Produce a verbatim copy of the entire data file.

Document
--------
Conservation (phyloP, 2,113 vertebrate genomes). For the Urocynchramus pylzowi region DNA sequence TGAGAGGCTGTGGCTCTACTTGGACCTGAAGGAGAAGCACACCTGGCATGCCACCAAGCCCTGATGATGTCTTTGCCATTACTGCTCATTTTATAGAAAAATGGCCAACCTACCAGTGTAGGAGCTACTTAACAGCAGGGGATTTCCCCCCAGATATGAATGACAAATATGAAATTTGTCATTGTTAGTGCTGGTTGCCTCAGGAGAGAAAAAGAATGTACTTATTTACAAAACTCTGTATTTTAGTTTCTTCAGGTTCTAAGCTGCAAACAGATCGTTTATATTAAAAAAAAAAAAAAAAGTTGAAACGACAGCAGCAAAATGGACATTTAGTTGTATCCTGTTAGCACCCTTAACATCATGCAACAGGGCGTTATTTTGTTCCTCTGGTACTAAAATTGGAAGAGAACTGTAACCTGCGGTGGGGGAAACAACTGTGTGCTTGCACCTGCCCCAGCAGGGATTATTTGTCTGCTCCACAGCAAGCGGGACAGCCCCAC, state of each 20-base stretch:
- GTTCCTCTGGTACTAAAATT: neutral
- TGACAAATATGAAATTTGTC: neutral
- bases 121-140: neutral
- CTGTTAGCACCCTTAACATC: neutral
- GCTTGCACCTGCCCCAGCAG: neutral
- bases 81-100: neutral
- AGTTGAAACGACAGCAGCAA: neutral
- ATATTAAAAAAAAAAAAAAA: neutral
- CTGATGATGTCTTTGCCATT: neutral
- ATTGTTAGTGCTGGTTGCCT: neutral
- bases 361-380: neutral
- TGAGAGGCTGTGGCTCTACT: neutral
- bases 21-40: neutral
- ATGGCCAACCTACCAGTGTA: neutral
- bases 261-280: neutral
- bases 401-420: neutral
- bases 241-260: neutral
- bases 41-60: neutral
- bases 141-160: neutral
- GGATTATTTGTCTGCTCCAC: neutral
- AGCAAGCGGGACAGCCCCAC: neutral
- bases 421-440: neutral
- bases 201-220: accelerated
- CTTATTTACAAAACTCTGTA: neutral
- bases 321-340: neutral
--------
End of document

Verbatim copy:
Conservation (phyloP, 2,113 vertebrate genomes). For the Urocynchramus pylzowi region DNA sequence TGAGAGGCTGTGGCTCTACTTGGACCTGAAGGAGAAGCACACCTGGCATGCCACCAAGCCCTGATGATGTCTTTGCCATTACTGCTCATTTTATAGAAAAATGGCCAACCTACCAGTGTAGGAGCTACTTAACAGCAGGGGATTTCCCCCCAGATATGAATGACAAATATGAAATTTGTCATTGTTAGTGCTGGTTGCCTCAGGAGAGAAAAAGAATGTACTTATTTACAAAACTCTGTATTTTAGTTTCTTCAGGTTCTAAGCTGCAAACAGATCGTTTATATTAAAAAAAAAAAAAAAAGTTGAAACGACAGCAGCAAAATGGACATTTAGTTGTATCCTGTTAGCACCCTTAACATCATGCAACAGGGCGTTATTTTGTTCCTCTGGTACTAAAATTGGAAGAGAACTGTAACCTGCGGTGGGGGAAACAACTGTGTGCTTGCACCTGCCCCAGCAGGGATTATTTGTCTGCTCCACAGCAAGCGGGACAGCCCCAC, state of each 20-base stretch:
- GTTCCTCTGGTACTAAAATT: neutral
- TGACAAATATGAAATTTGTC: neutral
- bases 121-140: neutral
- CTGTTAGCACCCTTAACATC: neutral
- GCTTGCACCTGCCCCAGCAG: neutral
- bases 81-100: neutral
- AGTTGAAACGACAGCAGCAA: neutral
- ATATTAAAAAAAAAAAAAAA: neutral
- CTGATGATGTCTTTGCCATT: neutral
- ATTGTTAGTGCTGGTTGCCT: neutral
- bases 361-380: neutral
- TGAGAGGCTGTGGCTCTACT: neutral
- bases 21-40: neutral
- ATGGCCAACCTACCAGTGTA: neutral
- bases 261-280: neutral
- bases 401-420: neutral
- bases 241-260: neutral
- bases 41-60: neutral
- bases 141-160: neutral
- GGATTATTTGTCTGCTCCAC: neutral
- AGCAAGCGGGACAGCCCCAC: neutral
- bases 421-440: neutral
- bases 201-220: accelerated
- CTTATTTACAAAACTCTGTA: neutral
- bases 321-340: neutral